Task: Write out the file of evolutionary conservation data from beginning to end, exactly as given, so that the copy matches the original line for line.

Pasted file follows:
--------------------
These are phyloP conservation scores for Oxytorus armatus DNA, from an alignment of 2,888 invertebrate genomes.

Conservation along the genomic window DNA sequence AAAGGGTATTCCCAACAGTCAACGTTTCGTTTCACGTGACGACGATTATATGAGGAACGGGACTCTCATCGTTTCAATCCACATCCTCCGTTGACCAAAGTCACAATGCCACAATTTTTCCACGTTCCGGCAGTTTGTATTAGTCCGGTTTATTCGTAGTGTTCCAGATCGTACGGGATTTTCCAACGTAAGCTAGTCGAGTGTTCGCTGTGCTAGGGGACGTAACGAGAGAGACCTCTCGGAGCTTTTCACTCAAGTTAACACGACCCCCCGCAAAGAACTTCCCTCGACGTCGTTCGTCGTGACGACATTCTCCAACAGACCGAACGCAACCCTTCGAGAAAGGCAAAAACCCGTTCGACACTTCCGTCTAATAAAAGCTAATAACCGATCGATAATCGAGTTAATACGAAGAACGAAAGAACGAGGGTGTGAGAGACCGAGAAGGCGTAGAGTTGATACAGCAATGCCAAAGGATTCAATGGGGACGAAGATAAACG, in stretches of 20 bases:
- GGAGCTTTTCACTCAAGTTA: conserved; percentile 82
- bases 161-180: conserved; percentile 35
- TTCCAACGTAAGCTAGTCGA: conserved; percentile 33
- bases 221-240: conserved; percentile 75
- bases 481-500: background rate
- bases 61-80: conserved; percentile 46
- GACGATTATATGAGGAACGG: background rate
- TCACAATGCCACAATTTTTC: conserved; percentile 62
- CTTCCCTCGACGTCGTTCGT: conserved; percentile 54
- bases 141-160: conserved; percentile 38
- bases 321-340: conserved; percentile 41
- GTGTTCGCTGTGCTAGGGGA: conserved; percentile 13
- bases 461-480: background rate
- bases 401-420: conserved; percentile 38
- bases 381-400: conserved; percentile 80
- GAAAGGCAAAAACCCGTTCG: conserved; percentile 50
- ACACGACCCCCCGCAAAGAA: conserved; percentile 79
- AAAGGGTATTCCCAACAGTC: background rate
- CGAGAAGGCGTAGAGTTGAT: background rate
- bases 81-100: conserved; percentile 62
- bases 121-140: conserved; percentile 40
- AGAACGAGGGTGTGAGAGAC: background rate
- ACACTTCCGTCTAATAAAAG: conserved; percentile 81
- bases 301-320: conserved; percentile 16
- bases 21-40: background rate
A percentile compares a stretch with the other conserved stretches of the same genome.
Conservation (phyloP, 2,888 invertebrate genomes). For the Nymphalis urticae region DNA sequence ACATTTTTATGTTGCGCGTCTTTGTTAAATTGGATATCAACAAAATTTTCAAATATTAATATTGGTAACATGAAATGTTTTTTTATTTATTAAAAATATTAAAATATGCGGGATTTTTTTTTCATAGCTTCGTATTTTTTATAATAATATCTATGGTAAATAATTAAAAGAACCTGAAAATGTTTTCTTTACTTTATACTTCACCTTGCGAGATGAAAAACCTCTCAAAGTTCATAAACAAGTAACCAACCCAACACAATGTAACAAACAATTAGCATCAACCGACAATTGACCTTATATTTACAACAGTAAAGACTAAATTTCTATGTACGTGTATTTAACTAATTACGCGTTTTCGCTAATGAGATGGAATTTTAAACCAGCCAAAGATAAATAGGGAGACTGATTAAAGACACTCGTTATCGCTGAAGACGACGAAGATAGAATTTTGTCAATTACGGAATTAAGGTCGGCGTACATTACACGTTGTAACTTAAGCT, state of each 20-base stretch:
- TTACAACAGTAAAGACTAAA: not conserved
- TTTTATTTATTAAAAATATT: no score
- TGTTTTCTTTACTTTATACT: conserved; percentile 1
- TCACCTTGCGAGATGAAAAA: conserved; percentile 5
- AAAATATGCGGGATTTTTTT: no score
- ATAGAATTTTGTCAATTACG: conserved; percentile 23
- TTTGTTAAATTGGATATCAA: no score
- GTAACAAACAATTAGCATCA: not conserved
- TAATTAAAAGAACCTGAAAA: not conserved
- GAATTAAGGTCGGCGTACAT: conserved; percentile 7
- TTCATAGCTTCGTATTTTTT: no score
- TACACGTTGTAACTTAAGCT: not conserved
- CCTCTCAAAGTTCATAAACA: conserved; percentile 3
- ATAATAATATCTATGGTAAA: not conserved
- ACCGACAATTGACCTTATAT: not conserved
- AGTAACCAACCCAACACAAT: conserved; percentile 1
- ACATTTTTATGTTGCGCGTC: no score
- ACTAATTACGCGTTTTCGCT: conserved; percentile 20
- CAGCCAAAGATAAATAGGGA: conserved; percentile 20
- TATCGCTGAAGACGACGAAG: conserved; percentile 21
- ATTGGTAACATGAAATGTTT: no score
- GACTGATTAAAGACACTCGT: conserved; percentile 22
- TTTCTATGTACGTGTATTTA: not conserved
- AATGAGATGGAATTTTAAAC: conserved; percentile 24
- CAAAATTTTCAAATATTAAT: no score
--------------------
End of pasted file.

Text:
These are phyloP conservation scores for Oxytorus armatus DNA, from an alignment of 2,888 invertebrate genomes.

Conservation along the genomic window DNA sequence AAAGGGTATTCCCAACAGTCAACGTTTCGTTTCACGTGACGACGATTATATGAGGAACGGGACTCTCATCGTTTCAATCCACATCCTCCGTTGACCAAAGTCACAATGCCACAATTTTTCCACGTTCCGGCAGTTTGTATTAGTCCGGTTTATTCGTAGTGTTCCAGATCGTACGGGATTTTCCAACGTAAGCTAGTCGAGTGTTCGCTGTGCTAGGGGACGTAACGAGAGAGACCTCTCGGAGCTTTTCACTCAAGTTAACACGACCCCCCGCAAAGAACTTCCCTCGACGTCGTTCGTCGTGACGACATTCTCCAACAGACCGAACGCAACCCTTCGAGAAAGGCAAAAACCCGTTCGACACTTCCGTCTAATAAAAGCTAATAACCGATCGATAATCGAGTTAATACGAAGAACGAAAGAACGAGGGTGTGAGAGACCGAGAAGGCGTAGAGTTGATACAGCAATGCCAAAGGATTCAATGGGGACGAAGATAAACG, in stretches of 20 bases:
- GGAGCTTTTCACTCAAGTTA: conserved; percentile 82
- bases 161-180: conserved; percentile 35
- TTCCAACGTAAGCTAGTCGA: conserved; percentile 33
- bases 221-240: conserved; percentile 75
- bases 481-500: background rate
- bases 61-80: conserved; percentile 46
- GACGATTATATGAGGAACGG: background rate
- TCACAATGCCACAATTTTTC: conserved; percentile 62
- CTTCCCTCGACGTCGTTCGT: conserved; percentile 54
- bases 141-160: conserved; percentile 38
- bases 321-340: conserved; percentile 41
- GTGTTCGCTGTGCTAGGGGA: conserved; percentile 13
- bases 461-480: background rate
- bases 401-420: conserved; percentile 38
- bases 381-400: conserved; percentile 80
- GAAAGGCAAAAACCCGTTCG: conserved; percentile 50
- ACACGACCCCCCGCAAAGAA: conserved; percentile 79
- AAAGGGTATTCCCAACAGTC: background rate
- CGAGAAGGCGTAGAGTTGAT: background rate
- bases 81-100: conserved; percentile 62
- bases 121-140: conserved; percentile 40
- AGAACGAGGGTGTGAGAGAC: background rate
- ACACTTCCGTCTAATAAAAG: conserved; percentile 81
- bases 301-320: conserved; percentile 16
- bases 21-40: background rate
A percentile compares a stretch with the other conserved stretches of the same genome.
Conservation (phyloP, 2,888 invertebrate genomes). For the Nymphalis urticae region DNA sequence ACATTTTTATGTTGCGCGTCTTTGTTAAATTGGATATCAACAAAATTTTCAAATATTAATATTGGTAACATGAAATGTTTTTTTATTTATTAAAAATATTAAAATATGCGGGATTTTTTTTTCATAGCTTCGTATTTTTTATAATAATATCTATGGTAAATAATTAAAAGAACCTGAAAATGTTTTCTTTACTTTATACTTCACCTTGCGAGATGAAAAACCTCTCAAAGTTCATAAACAAGTAACCAACCCAACACAATGTAACAAACAATTAGCATCAACCGACAATTGACCTTATATTTACAACAGTAAAGACTAAATTTCTATGTACGTGTATTTAACTAATTACGCGTTTTCGCTAATGAGATGGAATTTTAAACCAGCCAAAGATAAATAGGGAGACTGATTAAAGACACTCGTTATCGCTGAAGACGACGAAGATAGAATTTTGTCAATTACGGAATTAAGGTCGGCGTACATTACACGTTGTAACTTAAGCT, state of each 20-base stretch:
- TTACAACAGTAAAGACTAAA: not conserved
- TTTTATTTATTAAAAATATT: no score
- TGTTTTCTTTACTTTATACT: conserved; percentile 1
- TCACCTTGCGAGATGAAAAA: conserved; percentile 5
- AAAATATGCGGGATTTTTTT: no score
- ATAGAATTTTGTCAATTACG: conserved; percentile 23
- TTTGTTAAATTGGATATCAA: no score
- GTAACAAACAATTAGCATCA: not conserved
- TAATTAAAAGAACCTGAAAA: not conserved
- GAATTAAGGTCGGCGTACAT: conserved; percentile 7
- TTCATAGCTTCGTATTTTTT: no score
- TACACGTTGTAACTTAAGCT: not conserved
- CCTCTCAAAGTTCATAAACA: conserved; percentile 3
- ATAATAATATCTATGGTAAA: not conserved
- ACCGACAATTGACCTTATAT: not conserved
- AGTAACCAACCCAACACAAT: conserved; percentile 1
- ACATTTTTATGTTGCGCGTC: no score
- ACTAATTACGCGTTTTCGCT: conserved; percentile 20
- CAGCCAAAGATAAATAGGGA: conserved; percentile 20
- TATCGCTGAAGACGACGAAG: conserved; percentile 21
- ATTGGTAACATGAAATGTTT: no score
- GACTGATTAAAGACACTCGT: conserved; percentile 22
- TTTCTATGTACGTGTATTTA: not conserved
- AATGAGATGGAATTTTAAAC: conserved; percentile 24
- CAAAATTTTCAAATATTAAT: no score